The war in Iraq may still be under way, but Hollywood’s battle against runaway production looks to have found a bit of relief thanks, in part, to the conflict.
“The war makes people not want to travel if they can avoid it,” says Darryl Seif, VP of the Los Angeles-based Entertainment Industry Development Corp. “And once they shoot here, we believe they’ll do it again.”
Feature activity in Los Angeles has been strong during the first half of April after a lukewarm March; TV has been been steady after a robust pilot season; and commercials have recovered from a two-year slump.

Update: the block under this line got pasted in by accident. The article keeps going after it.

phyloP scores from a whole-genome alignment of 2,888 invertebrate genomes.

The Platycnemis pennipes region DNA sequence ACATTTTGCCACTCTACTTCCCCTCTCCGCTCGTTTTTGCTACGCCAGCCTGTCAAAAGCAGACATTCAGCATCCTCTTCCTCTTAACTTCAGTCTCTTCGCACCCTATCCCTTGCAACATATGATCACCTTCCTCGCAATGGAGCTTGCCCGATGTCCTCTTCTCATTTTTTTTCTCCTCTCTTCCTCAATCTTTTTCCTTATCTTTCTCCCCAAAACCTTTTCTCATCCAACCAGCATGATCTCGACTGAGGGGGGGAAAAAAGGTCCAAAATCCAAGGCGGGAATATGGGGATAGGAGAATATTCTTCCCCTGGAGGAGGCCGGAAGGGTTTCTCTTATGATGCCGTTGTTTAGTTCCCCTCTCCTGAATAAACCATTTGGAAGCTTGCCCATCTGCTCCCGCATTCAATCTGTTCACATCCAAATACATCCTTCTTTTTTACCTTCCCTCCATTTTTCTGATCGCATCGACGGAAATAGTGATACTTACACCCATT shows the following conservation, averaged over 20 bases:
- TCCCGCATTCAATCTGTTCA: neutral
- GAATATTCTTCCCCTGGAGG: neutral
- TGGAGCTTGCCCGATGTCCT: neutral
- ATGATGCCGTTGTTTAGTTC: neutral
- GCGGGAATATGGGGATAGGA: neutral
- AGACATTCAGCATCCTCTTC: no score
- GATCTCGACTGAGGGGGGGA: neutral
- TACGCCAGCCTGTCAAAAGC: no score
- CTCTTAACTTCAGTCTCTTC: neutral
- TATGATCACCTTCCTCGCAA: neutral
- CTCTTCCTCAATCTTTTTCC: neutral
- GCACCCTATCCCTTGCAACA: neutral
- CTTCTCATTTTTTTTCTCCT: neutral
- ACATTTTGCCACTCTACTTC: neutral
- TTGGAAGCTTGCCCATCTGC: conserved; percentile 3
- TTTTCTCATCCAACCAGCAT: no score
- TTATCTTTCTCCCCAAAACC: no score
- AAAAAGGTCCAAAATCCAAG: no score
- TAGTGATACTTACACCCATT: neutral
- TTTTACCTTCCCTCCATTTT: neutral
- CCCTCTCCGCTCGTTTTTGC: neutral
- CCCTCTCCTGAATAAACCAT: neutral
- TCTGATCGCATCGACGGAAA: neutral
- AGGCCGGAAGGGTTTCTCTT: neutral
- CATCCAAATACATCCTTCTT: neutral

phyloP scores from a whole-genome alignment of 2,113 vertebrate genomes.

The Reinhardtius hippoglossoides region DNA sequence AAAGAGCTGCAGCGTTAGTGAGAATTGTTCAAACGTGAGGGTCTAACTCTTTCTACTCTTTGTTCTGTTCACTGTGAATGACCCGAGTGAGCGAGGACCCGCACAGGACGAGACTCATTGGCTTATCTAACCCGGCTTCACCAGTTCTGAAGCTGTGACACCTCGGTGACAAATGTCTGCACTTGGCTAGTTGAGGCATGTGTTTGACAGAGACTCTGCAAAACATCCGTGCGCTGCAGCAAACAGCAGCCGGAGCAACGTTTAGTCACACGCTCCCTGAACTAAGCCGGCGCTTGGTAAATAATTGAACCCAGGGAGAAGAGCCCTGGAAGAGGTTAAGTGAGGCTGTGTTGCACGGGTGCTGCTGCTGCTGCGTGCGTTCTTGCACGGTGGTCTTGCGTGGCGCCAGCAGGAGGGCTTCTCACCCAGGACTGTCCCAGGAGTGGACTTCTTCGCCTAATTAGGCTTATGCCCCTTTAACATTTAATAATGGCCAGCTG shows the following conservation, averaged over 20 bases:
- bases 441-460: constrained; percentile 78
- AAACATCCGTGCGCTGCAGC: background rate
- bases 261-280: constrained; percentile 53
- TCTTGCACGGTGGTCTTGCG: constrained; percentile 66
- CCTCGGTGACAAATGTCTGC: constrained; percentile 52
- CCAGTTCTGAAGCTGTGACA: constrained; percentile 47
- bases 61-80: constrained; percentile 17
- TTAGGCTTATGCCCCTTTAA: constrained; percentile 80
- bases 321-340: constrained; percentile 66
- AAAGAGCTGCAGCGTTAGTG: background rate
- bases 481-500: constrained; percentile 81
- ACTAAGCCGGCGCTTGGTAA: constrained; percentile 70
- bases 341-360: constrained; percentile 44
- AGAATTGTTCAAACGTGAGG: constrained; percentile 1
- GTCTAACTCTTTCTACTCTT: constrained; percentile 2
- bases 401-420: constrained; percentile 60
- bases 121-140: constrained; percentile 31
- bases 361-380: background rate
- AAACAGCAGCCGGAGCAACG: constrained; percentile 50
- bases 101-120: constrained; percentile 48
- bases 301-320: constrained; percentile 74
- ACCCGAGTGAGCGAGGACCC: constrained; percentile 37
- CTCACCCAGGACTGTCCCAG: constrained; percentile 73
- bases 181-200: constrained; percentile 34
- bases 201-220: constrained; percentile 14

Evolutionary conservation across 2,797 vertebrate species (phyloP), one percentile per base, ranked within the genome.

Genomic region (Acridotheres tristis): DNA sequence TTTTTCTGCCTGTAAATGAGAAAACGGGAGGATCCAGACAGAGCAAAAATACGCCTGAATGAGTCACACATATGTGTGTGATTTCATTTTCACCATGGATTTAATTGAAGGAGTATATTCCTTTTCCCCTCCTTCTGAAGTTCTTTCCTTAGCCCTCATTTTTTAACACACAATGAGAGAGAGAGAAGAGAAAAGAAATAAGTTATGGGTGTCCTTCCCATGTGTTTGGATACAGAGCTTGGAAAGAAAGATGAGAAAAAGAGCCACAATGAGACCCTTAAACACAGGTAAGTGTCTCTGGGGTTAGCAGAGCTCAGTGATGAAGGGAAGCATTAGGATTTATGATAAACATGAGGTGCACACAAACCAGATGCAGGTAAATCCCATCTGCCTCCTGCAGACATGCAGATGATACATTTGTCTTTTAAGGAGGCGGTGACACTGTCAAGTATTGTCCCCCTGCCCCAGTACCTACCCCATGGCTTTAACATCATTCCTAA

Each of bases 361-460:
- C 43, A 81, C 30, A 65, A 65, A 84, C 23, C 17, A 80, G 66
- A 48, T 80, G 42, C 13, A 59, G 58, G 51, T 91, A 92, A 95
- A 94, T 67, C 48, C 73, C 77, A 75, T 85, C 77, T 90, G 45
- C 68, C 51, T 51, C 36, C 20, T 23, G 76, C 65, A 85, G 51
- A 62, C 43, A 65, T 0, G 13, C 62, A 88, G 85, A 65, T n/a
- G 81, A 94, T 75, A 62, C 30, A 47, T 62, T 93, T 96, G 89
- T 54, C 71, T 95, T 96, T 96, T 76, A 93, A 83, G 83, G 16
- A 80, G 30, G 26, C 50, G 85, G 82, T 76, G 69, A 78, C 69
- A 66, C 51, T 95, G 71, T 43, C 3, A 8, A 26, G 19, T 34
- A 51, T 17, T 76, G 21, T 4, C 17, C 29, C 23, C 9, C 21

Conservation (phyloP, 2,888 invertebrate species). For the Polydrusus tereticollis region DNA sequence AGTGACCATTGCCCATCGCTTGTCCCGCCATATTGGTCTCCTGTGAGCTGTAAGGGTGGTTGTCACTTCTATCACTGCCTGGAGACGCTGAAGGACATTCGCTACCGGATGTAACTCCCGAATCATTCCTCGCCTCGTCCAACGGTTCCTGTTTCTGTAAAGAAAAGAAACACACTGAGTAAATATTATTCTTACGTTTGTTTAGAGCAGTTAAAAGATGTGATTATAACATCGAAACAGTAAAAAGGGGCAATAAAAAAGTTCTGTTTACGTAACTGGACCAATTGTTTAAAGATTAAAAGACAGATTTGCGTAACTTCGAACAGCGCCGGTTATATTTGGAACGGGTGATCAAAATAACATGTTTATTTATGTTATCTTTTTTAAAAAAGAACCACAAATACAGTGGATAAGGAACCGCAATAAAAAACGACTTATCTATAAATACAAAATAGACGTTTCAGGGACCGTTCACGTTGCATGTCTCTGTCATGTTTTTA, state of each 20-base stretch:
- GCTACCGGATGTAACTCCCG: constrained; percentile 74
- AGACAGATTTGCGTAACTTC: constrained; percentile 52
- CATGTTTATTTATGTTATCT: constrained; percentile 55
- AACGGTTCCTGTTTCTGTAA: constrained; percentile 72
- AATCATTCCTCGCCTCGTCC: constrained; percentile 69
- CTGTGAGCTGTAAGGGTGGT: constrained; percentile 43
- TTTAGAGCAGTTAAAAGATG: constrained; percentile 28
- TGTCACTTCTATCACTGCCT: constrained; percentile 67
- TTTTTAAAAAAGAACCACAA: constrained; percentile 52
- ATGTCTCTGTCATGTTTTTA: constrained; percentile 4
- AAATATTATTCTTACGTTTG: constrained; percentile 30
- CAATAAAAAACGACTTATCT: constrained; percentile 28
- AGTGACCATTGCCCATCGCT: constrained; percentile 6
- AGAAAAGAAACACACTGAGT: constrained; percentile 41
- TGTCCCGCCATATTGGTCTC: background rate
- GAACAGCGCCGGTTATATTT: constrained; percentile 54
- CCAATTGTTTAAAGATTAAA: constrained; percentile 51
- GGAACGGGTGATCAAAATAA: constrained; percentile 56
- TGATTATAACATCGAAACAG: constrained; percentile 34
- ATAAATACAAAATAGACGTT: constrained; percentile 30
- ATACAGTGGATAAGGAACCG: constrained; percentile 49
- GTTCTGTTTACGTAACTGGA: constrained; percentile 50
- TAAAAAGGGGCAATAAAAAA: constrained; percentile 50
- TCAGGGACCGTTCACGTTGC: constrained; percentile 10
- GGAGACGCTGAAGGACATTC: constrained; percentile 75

“A lot of producers decided it would be a lot easier to shoot TV pilots here, and we’re also seeing a lot of original cable programming,” says the EIDC’s Kathleen Milnes.
Steve Dayan, business agent for Teamsters Local 399 repping location scouts, is heartened by the steady spring season but isn’t celebrating. “Producers are still looking for the best deal they can get, so I just don’t see any kind of significant boom in Los Angeles activity based on worries about the war,” he adds.
Los Angeles TV production jumped to 1,682 days in March — up 58% from February and 29% higher than March 2002.